Maybe it was just a damaged antenna. That had happened. Station might be trying, in the fierce output of a sun, to find a very tiny signal.
So why didn’t they just say? A breakdown? A glitch?
Maybe a ship in serious trouble.
Maybe, nervous-making thought, a ship that chose to run incognito.
The Santiago captain, word came down the strip, had queried Alpha Central—what’s going on with the board? What ship’s coming in?
And gotten just a, “System is down. Be patient.” That . . . to a captain’s direct question about an incoming ship. No denial or confirmation that something was out there, which anyone with half a brain knew was the significant part of that question. Central could have set that concern right with four simple words: There is no ship.
So maybe there was and maybe there wasn’t. Secrets ran deep on Alpha. Maybe station was withholding that information for some good reason. But they’d damned well better say something soon.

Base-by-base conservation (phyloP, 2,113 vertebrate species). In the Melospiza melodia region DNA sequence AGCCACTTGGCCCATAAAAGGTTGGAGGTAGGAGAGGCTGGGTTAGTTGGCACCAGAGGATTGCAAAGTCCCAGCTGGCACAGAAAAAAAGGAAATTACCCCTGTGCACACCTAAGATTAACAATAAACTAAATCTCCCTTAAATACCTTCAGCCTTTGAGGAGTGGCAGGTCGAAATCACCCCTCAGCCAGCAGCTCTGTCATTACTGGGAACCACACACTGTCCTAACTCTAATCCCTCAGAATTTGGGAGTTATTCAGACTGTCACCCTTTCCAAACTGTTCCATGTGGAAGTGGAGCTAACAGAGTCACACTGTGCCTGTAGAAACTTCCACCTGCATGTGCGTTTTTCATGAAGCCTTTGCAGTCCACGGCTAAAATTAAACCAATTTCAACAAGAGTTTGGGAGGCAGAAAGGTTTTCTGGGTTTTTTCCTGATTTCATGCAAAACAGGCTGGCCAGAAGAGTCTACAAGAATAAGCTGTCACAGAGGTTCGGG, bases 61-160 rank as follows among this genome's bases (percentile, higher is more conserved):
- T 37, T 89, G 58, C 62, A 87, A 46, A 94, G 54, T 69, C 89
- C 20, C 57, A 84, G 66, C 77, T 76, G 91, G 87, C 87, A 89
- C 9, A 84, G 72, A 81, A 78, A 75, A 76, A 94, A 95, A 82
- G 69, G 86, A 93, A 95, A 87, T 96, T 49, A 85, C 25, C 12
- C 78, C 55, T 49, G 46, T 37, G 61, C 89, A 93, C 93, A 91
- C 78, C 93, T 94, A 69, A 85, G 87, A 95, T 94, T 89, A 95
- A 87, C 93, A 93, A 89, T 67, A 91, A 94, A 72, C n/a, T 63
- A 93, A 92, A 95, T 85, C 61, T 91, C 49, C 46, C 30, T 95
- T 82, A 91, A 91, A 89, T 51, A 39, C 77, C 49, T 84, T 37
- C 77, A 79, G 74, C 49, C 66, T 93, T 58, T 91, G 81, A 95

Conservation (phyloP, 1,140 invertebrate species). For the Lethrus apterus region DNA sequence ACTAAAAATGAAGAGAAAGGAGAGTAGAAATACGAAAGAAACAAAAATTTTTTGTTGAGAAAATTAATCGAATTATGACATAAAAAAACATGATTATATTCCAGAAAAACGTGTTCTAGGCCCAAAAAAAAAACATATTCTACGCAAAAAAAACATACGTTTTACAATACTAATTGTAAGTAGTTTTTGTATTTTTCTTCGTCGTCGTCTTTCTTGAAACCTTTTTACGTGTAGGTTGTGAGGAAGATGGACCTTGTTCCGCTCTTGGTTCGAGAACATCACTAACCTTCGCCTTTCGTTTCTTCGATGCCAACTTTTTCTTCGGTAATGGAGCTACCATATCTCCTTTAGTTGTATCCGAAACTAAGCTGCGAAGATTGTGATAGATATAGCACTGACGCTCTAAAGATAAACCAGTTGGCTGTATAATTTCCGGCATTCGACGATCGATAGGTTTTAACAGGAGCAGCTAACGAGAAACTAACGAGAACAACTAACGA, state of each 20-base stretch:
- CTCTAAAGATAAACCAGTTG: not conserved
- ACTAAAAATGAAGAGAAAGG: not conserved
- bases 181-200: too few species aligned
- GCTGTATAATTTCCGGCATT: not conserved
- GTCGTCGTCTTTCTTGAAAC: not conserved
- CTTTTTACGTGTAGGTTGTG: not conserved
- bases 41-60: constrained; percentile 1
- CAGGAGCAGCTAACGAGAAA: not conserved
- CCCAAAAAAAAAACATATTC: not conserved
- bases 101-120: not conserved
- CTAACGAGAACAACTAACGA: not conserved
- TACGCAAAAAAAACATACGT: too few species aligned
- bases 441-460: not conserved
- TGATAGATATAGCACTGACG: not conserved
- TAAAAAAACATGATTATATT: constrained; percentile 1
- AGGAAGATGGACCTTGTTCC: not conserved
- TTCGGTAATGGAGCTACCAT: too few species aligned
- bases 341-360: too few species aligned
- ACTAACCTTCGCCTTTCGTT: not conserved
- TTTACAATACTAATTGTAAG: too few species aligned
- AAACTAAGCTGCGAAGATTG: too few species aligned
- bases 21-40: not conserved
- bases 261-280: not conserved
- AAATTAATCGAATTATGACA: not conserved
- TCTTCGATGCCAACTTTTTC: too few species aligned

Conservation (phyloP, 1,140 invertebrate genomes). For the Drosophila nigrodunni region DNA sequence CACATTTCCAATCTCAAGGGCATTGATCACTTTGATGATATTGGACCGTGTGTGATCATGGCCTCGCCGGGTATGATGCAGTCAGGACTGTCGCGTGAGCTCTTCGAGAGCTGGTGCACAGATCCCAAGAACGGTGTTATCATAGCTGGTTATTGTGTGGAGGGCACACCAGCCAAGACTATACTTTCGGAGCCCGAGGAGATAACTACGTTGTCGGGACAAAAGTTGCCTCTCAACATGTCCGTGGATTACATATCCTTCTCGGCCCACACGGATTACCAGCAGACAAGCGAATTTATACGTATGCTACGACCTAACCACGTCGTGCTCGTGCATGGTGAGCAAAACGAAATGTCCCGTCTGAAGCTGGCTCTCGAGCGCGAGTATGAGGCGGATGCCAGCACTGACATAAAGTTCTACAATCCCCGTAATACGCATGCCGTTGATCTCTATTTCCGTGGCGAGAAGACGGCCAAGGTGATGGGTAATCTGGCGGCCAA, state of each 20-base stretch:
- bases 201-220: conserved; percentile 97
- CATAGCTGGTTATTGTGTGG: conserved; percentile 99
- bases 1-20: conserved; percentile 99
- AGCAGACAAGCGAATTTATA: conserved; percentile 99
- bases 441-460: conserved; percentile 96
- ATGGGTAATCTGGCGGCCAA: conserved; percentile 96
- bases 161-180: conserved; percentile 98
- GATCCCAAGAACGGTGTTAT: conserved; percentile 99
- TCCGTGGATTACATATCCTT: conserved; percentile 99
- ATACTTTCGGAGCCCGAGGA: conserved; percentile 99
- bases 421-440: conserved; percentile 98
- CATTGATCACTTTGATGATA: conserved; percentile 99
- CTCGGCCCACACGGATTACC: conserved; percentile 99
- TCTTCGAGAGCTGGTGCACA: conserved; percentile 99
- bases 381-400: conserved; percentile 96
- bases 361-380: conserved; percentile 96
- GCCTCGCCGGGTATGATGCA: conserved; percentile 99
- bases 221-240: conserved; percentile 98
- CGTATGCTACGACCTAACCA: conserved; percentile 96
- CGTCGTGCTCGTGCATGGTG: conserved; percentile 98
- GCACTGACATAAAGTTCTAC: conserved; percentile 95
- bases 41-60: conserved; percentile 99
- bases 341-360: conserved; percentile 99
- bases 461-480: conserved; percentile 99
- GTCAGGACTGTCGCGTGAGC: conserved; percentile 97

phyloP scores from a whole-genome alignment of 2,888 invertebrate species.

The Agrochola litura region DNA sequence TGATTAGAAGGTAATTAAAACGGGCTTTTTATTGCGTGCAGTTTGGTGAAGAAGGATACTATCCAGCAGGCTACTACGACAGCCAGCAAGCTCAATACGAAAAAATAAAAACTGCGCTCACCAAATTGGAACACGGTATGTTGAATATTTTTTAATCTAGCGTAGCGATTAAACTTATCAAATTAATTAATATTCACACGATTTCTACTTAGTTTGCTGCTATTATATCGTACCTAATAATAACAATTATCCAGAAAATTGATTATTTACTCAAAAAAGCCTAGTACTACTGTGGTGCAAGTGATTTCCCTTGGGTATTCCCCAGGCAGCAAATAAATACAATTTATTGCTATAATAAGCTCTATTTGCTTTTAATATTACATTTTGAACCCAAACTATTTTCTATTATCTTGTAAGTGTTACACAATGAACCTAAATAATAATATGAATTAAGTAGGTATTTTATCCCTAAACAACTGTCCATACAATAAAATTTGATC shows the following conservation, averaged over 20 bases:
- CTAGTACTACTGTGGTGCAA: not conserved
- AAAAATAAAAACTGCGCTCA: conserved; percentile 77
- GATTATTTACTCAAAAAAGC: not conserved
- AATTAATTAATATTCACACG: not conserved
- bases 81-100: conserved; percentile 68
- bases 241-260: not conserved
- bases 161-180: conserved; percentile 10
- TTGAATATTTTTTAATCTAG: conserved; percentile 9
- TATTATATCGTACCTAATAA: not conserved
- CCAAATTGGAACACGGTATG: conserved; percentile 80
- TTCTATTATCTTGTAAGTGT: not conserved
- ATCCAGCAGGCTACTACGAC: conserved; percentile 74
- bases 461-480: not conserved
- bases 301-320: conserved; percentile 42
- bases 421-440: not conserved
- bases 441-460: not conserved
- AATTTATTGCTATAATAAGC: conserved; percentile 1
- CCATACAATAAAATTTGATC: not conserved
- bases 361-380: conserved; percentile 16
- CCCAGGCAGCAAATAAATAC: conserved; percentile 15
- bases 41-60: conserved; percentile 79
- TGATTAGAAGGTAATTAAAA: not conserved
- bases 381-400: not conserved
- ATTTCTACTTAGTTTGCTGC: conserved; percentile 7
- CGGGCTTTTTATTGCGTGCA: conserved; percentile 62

Speculation began to run amok, quietly spoken, so as not to jinx the possibility, that, God, maybe it was finally an FTL arrival from Sol. That came from a stationer mouth, first, a waiter—no spacer really thought that. Even if Sol had found that long-sought jump-point to get them here, a sim-trained crew would be dead crazy to be the first to test it.
But it could be, the speculator insisted, a robot probe. It could mean that FTL to Sol was on the horizon, and they would all soon be living in luxury.
Practical speculation said dream on, stationer, and moved on to another, more realistic possibility. Realistic and a bit ominous. Was it another outsider—and this one not saying its business?